Old 03-23-2019, 03:10 PM
dakota560 dakota560 is offline
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Default Re: Winter Flounder report

Quote:
Originally Posted by hammer4reel View Post
Tom, I think the reason there aren't fish in shark river is because its about 95% silted in.
The places we used to fish have less than a foot of water on them at high tide.
even the marinas are silted in . Parking lot dust brought in by all the mall storm drains
Wish they could do the right thing for the river and dredge it in entirety.
would be good for another hundred years.

all the unlimited fishing as well as the commercial fishing def hurt these fish .
Now their spawing grounds are totally destroyed.
centuries of fish going there , to now find a mud wall.

I would like to HOPE the fishery in the bay is rebuilding. as said its been a decade.
Only way to find out would be to spend a considerable amount of money on chum and give it a try.
.
Def miss those days of starting the season early spring.

.
Dan while I agree with you about Shark River being it's such a small body of water, I disagree with you about the health of the fishery up and down the coast and overall cause of the fisheries decline. Looks at the attached charts and it's the same problems hurting the summer flounder fishery.

There's two regions involved with winter flounder, Gulf of MAine (GOM) and Southern New England / Mid-Atlantic (SNE/MA) which is more our back yard. The attached chart represent SNE/MA, our immediate area.

First chart, look at the increase in commercial landings between 1976 and 1982. Approximately 7.5 million pounds to approximately 25 million pounds, an increase of 17.5 million pounds or over a 200% in a 6-yr time frame. This is when the fishery began it's collapse. Important to point out like summer flounder, winter flounder attain sexual maturity at age 3 but unlike summer flounder are smaller, slower growing and appproximately only 7"-9" in length at age 3. Once filleted probably not even marketable. So assume larger fish were being harvested like the ones I witnessed at the Belford Co-Op, all older sexually mature fish, breeders and the future of the fishery. Also notice the disproportionate relationship between recreational and commercial harvest (black versus yellow bars), in particular from 1990 through current. The 2 fish recreational limit was imposed in 2010 so today's harvest is for all practical purposes almost entirely commercial.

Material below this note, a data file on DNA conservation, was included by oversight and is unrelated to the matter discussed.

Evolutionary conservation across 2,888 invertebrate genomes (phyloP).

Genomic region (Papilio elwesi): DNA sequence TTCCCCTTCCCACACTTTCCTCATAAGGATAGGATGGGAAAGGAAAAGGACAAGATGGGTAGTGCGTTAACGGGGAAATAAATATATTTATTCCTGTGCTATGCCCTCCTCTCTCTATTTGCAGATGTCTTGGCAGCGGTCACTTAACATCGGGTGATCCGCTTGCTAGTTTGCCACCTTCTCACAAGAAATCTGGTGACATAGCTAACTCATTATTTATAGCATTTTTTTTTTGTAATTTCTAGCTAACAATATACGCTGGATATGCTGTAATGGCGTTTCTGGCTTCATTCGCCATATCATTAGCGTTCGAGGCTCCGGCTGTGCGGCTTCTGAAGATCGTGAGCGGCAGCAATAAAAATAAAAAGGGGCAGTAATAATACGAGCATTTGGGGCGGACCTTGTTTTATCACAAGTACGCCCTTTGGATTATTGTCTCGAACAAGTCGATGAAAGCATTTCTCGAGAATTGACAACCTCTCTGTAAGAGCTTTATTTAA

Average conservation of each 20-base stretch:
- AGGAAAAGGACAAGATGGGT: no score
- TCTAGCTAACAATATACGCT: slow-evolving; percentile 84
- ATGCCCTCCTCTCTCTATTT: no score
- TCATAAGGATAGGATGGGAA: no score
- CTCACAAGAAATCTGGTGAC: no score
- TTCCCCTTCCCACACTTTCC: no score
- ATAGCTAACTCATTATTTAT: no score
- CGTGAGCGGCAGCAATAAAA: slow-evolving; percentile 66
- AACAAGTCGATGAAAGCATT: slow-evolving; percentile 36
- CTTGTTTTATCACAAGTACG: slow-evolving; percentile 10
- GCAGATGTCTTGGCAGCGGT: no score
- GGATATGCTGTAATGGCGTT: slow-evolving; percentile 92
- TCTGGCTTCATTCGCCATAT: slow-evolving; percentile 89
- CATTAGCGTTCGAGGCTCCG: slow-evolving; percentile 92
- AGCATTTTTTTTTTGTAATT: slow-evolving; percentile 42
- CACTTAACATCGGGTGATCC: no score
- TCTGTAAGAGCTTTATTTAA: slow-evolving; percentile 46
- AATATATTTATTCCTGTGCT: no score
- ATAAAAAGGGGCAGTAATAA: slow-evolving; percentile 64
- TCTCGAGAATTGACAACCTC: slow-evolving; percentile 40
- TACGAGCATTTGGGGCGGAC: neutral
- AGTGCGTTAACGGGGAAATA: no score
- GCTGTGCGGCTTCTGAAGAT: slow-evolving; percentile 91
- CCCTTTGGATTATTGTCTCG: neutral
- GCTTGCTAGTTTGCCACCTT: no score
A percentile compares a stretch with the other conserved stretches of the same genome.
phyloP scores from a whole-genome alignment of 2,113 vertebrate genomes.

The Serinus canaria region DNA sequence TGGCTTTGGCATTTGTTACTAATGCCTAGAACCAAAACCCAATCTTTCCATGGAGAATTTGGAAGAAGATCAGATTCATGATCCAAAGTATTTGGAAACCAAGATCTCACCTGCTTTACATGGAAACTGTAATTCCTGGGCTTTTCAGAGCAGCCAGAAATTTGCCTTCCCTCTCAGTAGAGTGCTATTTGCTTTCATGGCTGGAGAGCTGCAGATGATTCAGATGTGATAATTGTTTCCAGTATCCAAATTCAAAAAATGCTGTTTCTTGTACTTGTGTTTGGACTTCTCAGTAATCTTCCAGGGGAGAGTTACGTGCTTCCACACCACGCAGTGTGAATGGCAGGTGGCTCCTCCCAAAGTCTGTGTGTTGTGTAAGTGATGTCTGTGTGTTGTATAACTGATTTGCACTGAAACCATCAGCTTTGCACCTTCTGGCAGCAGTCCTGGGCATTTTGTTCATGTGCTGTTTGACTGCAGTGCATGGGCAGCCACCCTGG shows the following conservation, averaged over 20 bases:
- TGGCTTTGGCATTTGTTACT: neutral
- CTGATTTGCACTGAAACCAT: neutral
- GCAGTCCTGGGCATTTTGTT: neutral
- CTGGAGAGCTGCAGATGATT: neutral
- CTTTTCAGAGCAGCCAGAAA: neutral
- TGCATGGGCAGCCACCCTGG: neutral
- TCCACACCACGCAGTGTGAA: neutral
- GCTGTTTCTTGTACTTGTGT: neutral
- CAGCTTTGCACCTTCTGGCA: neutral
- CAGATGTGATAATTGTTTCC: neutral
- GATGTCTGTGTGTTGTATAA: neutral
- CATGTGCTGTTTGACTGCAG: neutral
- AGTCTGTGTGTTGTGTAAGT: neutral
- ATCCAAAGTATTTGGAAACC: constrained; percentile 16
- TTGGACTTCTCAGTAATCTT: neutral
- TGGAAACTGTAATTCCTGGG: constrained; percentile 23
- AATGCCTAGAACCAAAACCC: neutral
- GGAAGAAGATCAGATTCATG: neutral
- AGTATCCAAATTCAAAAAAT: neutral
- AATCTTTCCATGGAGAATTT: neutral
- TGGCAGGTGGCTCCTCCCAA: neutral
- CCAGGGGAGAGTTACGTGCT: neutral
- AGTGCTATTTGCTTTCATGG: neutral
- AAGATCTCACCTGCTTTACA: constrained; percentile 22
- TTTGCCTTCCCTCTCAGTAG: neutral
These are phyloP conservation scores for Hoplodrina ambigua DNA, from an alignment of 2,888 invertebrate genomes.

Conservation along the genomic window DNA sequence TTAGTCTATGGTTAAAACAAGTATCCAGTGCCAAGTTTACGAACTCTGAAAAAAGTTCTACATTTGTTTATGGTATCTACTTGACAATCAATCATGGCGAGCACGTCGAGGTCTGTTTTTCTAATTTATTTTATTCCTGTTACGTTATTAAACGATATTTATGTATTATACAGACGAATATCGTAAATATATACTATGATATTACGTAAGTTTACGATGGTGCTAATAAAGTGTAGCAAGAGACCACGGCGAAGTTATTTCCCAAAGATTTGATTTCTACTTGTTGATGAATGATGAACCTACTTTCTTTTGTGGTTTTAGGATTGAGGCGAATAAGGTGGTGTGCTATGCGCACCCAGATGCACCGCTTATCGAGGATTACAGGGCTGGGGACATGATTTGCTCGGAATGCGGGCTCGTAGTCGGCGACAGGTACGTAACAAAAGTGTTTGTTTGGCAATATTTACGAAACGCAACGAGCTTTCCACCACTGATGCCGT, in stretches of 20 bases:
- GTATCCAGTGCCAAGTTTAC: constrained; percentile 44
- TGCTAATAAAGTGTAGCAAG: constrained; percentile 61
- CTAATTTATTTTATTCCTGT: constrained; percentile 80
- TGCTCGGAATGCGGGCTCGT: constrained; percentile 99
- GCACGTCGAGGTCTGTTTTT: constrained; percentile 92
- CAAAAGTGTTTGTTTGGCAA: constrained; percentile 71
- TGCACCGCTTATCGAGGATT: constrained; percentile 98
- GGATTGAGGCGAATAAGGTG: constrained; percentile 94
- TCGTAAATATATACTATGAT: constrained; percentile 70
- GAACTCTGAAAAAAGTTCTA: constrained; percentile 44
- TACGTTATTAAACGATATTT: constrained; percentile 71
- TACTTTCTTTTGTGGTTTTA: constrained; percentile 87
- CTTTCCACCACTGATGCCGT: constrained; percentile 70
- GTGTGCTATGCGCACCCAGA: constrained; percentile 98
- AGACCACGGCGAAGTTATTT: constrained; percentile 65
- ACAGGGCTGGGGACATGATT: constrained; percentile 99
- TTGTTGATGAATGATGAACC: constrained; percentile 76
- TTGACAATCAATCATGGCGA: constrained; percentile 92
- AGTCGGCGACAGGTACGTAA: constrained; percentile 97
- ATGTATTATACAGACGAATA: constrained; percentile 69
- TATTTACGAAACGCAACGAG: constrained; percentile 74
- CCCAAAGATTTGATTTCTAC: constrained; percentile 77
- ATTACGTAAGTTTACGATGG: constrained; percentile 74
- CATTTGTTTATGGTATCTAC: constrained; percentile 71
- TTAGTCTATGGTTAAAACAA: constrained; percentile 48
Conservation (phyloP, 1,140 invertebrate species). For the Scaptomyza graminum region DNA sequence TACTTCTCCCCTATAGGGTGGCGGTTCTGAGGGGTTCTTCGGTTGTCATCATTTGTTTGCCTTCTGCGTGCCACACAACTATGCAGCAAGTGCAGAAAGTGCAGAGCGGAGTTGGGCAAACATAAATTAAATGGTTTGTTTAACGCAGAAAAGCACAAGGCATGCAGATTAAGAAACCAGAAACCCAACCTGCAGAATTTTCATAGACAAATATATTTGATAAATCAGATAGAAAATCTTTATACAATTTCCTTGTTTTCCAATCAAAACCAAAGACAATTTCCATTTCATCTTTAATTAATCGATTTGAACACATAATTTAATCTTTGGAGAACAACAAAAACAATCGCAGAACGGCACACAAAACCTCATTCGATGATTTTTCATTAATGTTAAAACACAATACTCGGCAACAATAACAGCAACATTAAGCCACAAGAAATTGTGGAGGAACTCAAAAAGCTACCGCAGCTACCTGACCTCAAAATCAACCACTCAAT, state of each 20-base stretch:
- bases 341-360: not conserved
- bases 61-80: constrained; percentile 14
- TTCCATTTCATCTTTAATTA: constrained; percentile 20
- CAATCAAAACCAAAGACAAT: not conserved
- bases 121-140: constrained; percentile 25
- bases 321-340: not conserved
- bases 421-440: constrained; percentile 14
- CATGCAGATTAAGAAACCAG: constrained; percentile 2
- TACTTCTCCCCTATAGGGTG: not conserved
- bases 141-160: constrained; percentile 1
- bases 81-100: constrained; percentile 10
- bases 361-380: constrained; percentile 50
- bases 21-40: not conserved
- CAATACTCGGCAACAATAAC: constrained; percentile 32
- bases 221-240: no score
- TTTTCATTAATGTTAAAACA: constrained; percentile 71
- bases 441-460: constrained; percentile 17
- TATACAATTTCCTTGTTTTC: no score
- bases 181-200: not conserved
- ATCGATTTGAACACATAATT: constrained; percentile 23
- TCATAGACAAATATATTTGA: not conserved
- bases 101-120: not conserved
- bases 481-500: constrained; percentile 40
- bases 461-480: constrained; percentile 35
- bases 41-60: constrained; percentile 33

Second chart is a trend of Young of the Year "YOY" and age class fish 2 years old from Ct. It's an indictment on recruitment, both trends show recruitment and 2 year old fish have been annihalated over the last 30-yr period. In fact, they're both at historically low levels over the last 30-yr period.

Last chart almost identical to summer flounder trend, approximately 65,000,000 eggs produced in 1980 on a Spawning Stock Biomass "SSB" of almost 20,000 metric tons declining to approximately 5,000,000 eggs produced in 2010 relative to an SSB of approximately 7,000 metric tons. That translates to a decrease of approximately 92% in eggs produced or 60 million less eggs annually relative to an approximate 65% decrease in SSB. Larger fish being harvested, recruitment being destroyed and recreational catch limits being cut to a point where it's not worth the effort to fish for flounder any longer. EXACT cycle we're in with the summer flounder fishery.

Based on the above statistics, I would bet the fishery in the bay is not rebuilding since recruitment means everything to salt water fisheries and it's been destroyed. Just note the decrease in recruitment on the last chart. It's not possible for the fishery to rebuild without strong natural reproduction in spite of draconian cuts in catch levels. Sound familiar?
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Name:	YOY and Age 2 Ct Statistics.jpg
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Name:	Recruitment_SSB Winter Flounder 1980 through 2010.jpg
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Last edited by dakota560; 03-23-2019 at 03:12 PM..
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  #30  
Old 03-23-2019, 04:58 PM
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Default Re: Winter Flounder report

Those charts show the crash , any current charts since we went to 2 fish and everyone stopped fishing for them ?

As the last year we had the larger limit fishing was still pretty good in the bay .

.